By: Michael Ganci

Petition Calls for Seaver, Hodges Statues at Citi Field

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When you think about Citi Field, do you think there should be statues on the premises?

Well there is a contingency of people that do, as 284 signatures (as of 10:38 a.m. Tuesday) that think so, according to a petition filed here.

Here’s the plea, written by peition organizer Bill Hall from Newport, Oregon.

Dear Mr. Wilpon:

As we’re sure you’re well aware, the New York Mets will soon celebrate the fiftieth anniversary of one of the supreme moments in their history, the World Championship of 1969. The Mets seemed to transform themselves from Lovable Losers to Champions almost overnight, and while it was a true team effort in the best sense of the phrase, the contributions of two men stand out above the rest: Number 14, manager Gil Hodges, and Number 41, pitcher Tom Seaver. For this reason, we are respectfully encouraging you to commission a statue of these two baseball legends to be unveiled at Citi Field in 2019.

It’s been said that two great miracles took place in the Summer of 1969: Men walked on the moon and the Mets won the World Series. People still discuss which achievement is better remembered today. Although George Burns in the classic film “Oh God” declared that the 1969 Mets were his last miracle, neither the moon landing nor the Mets’ title were miracles in the supernatural sense: both were the result of focused hard work and dedicated team effort.

Gil Hodges, the quiet, strong first baseman of Brooklyn Dodgers legend, took over a team that had come to accept losing as part of its identity and quickly taught them to play together and win. He depended on his entire roster, but the supreme leader and talent among that group of young men was future Hall of Fame pitcher Tom Seaver, who, like Hodges, served his country in the U.S. Marine Corps. In many ways, even beyond the numbers they wore, Hodges and Seaver were mirror images. It would be fitting and proper for the Mets to immortalize their contributions to this great franchise with a statue honoring them together.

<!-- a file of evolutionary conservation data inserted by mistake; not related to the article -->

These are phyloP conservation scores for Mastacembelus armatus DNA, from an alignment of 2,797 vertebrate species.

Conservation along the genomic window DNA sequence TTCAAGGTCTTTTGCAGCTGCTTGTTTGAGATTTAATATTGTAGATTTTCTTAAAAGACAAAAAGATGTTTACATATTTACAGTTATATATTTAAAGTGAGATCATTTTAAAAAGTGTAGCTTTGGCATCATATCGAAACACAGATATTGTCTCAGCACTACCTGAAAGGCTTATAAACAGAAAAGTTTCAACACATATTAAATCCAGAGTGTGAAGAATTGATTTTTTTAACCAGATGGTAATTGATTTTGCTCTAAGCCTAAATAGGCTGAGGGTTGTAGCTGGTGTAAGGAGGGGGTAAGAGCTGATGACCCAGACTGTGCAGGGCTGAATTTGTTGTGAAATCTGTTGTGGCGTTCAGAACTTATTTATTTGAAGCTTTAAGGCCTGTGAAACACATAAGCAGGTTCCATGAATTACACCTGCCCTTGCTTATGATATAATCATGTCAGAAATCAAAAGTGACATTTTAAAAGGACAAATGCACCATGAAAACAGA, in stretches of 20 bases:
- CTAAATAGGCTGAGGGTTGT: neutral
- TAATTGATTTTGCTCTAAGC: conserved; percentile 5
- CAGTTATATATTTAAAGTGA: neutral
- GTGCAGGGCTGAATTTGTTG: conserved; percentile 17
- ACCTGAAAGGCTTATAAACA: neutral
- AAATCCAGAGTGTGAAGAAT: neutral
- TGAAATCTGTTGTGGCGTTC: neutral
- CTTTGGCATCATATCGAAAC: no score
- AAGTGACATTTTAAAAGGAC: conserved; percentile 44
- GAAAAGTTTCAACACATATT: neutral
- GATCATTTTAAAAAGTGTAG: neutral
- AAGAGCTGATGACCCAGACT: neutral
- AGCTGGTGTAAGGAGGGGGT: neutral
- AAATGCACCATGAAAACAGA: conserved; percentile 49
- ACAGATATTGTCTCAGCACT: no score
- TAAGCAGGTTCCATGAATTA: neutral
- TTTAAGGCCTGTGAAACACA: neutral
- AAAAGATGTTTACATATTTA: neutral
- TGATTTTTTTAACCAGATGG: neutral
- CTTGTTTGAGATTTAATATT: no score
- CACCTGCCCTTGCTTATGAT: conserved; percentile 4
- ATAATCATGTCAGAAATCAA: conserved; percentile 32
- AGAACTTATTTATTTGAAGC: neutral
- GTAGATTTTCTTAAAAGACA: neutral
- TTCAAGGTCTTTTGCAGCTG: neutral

As far as my opinion, I think the Mets are super selective with their retired numbers, so that’s enough. On the other hand, the Mets have a whole rotunda to honor Jackie Robinson, a player who never even dawned Mets’ orange and blue. What do you think?

Should there be a Tom Seaver and Gil Hodges statue at Citi Field?

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About Michael Ganci

Michael Ganci is the Co-Founder of the Daily Stache, along with Matthew Falkenbury. Since 2008, Ganci has eat, drank and dreamt all things Mets, and he’d have it no other way. Feel free to follow him on Twitter at @DailyStache.

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7 Comments

  1. Kathy C

    May 3, 2016 at 10:53 am

    There should’ve been a statue erected of Tom Seaver when Citi Field opened, and while both the Dodgers and Giants are part of Mets history (blue from the Dodgers, orange from the Giants), Jackie Robinson was NEVER a NY Met. It should’ve been named the Gil Hodges Rotunda, the statue of The Franchise placed outside the ballpark, and the resemblance of Citi Field to Ebbetts Field would’ve satisfied the Dodger-loving Fred Wilpon. The Mets always seem to do the wrong thing when it comes to public relations, and I’ve heard that Jeff Wilpon would entertain the Seaver statue once Tom dies. That itself says how f*cked up the Mets owners are. Ugh.

  2. DONALD FISCO

    May 3, 2016 at 11:19 am

    WHO EVER VOTED NO IS NOT ONLY NOT A MET FAN BUT ALSO NOT A BASEBALL FAN !

    • Steven Kypers

      May 3, 2016 at 5:28 pm

      Amen to that.

  3. Richard Ignelzi

    May 3, 2016 at 11:56 am

    Should have been done years ago. Along with something for Piazza, Doc, Straw, Koosman, etc.

  4. Ron

    May 3, 2016 at 12:11 pm

    Where is the petition?

  5. Steven Kypers

    May 3, 2016 at 5:33 pm

    I take nothing away from Jackie Robinson, but his presence is way too utilized in Citifield. The rotunda should never have been wrapped around Robinson. Casey Stengel or Gil Hodges would have made so much more sense as a namesake. The Mets PR department has screwed up time after time in regard to Mets tradition and history.

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